Outdoor Classroom Resources

There are many reasons you might be considering taking your classroom outdoors. A nearby creek could lend itself well for a lesson on ecosystems, or you might simply notice that students are happier and more engaged while learning outdoors. This year, in particular, you might be utilizing an outdoor classroom to limit the spread of communicable diseases.
Regardless of your reason, there is a host of resources to support you in getting started. Explore this webpage to find tools, tips, and communities of like-minded educators and organizations to turn to as you embark on an exciting new teaching journey.
We are happy to have collaborated with Megan Zeni from Room to Play in the development of this resource. 

Prepare for Teaching Outdoors

Spend some time preparing for your outdoor lessons to ensure things go smoothly. Browse through this section for ideas on what you might want to consider before taking your class outside and into nature.

  • When deciding on a temporary location for your outdoor classroom do a reconnaissance with your students. Walk around in the schoolyard and take note of natural features that could provide shelter from the elements, boundary lines and points of interest that are connected to your lesson. Including your students in the process helps support shared responsibility and ownership.
  • Consider your seasonal needs for shade, shelter, proximity to the school building and natural boundaries you can take advantage of
  • Collaborate with school staff and administrators when deciding on the location for a permanent outdoor classroom.
  • Safety – assess risks and hazards. Risks can become hazards in relationship to the developmental abilities of your students. Consult with expert knowledge keepers if you are unsure of how wind, flora or fauna present as hazards in your space.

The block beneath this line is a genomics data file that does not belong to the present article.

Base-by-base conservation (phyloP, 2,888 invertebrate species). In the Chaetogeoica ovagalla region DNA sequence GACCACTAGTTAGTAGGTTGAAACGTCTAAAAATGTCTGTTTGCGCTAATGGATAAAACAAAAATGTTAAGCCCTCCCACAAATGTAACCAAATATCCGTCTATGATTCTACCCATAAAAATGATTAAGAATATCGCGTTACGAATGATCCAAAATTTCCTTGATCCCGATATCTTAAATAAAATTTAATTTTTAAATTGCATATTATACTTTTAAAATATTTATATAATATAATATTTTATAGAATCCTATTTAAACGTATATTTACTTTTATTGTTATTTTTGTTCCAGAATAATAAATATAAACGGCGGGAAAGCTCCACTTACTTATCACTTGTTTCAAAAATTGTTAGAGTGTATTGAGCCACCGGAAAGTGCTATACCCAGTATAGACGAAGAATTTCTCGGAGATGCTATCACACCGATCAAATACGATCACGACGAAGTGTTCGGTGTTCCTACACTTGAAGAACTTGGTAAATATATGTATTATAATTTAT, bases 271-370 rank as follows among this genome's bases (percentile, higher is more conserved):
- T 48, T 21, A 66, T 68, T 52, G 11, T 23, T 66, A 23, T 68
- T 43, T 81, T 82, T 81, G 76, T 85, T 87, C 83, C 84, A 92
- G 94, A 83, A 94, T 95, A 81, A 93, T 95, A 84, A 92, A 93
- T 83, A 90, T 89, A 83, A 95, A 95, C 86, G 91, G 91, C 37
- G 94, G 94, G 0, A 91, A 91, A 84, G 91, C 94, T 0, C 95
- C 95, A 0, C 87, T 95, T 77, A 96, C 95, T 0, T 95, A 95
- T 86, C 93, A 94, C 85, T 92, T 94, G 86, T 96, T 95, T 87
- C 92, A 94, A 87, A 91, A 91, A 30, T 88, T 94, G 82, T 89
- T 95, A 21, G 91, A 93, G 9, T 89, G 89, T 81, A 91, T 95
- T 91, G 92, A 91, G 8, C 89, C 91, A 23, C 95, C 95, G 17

Further Resources:

  • Have everyone use the washroom and wash their hands before heading outdoors.
  • Practice entry and exit routines.
  • Ensure students have a way to wash their hands while outside, especially if they will be eating or using shared equipment. Bring hand sanitizer or a portable handwashing site if your school has one on hand.
  • Consider the developmental abilities of your students before heading to spaces without washroom faculties.

Further Resources:

  • Preparation makes every day and outside day!
  • Communicate with parents that students will be learning in an outdoor classroom. This will help ensure students come to school prepared for the elements. See page 11 of Into Nature for a sample letter
  • Ensure you have reached out to parents and are aware of any significant allergies.
  • Follow any school policies and procedures that are in place for taking your class outside. Discuss your plans with your administrator.
  • Follow all district and site-specific protocols and policies for students to adult ratios on walking field trips.
  • Ensure the office knows where to find you.
  • Consider creating a school schedule to equitably share outdoor spaces for schools with limited outdoor space.

Co-create Expectations and Rules for Learning Outdoors

Just as it’s important to communicate your outdoor classroom plans with parents and administrators, it’s vital that you express your expectations and vision to your students.

Most educators recommend giving students direct instruction while you are still inside the classroom, especially if you are new to using outdoor classrooms. Here are a few topics we suggest you discuss before heading outdoors.

  • Involve your students in creating class expectations to help build a sustainable learning environment.
  • Take a walk around your potential learning space and ask students to suggest how the space can be used responsibly and respectfully. Draft a class agreement.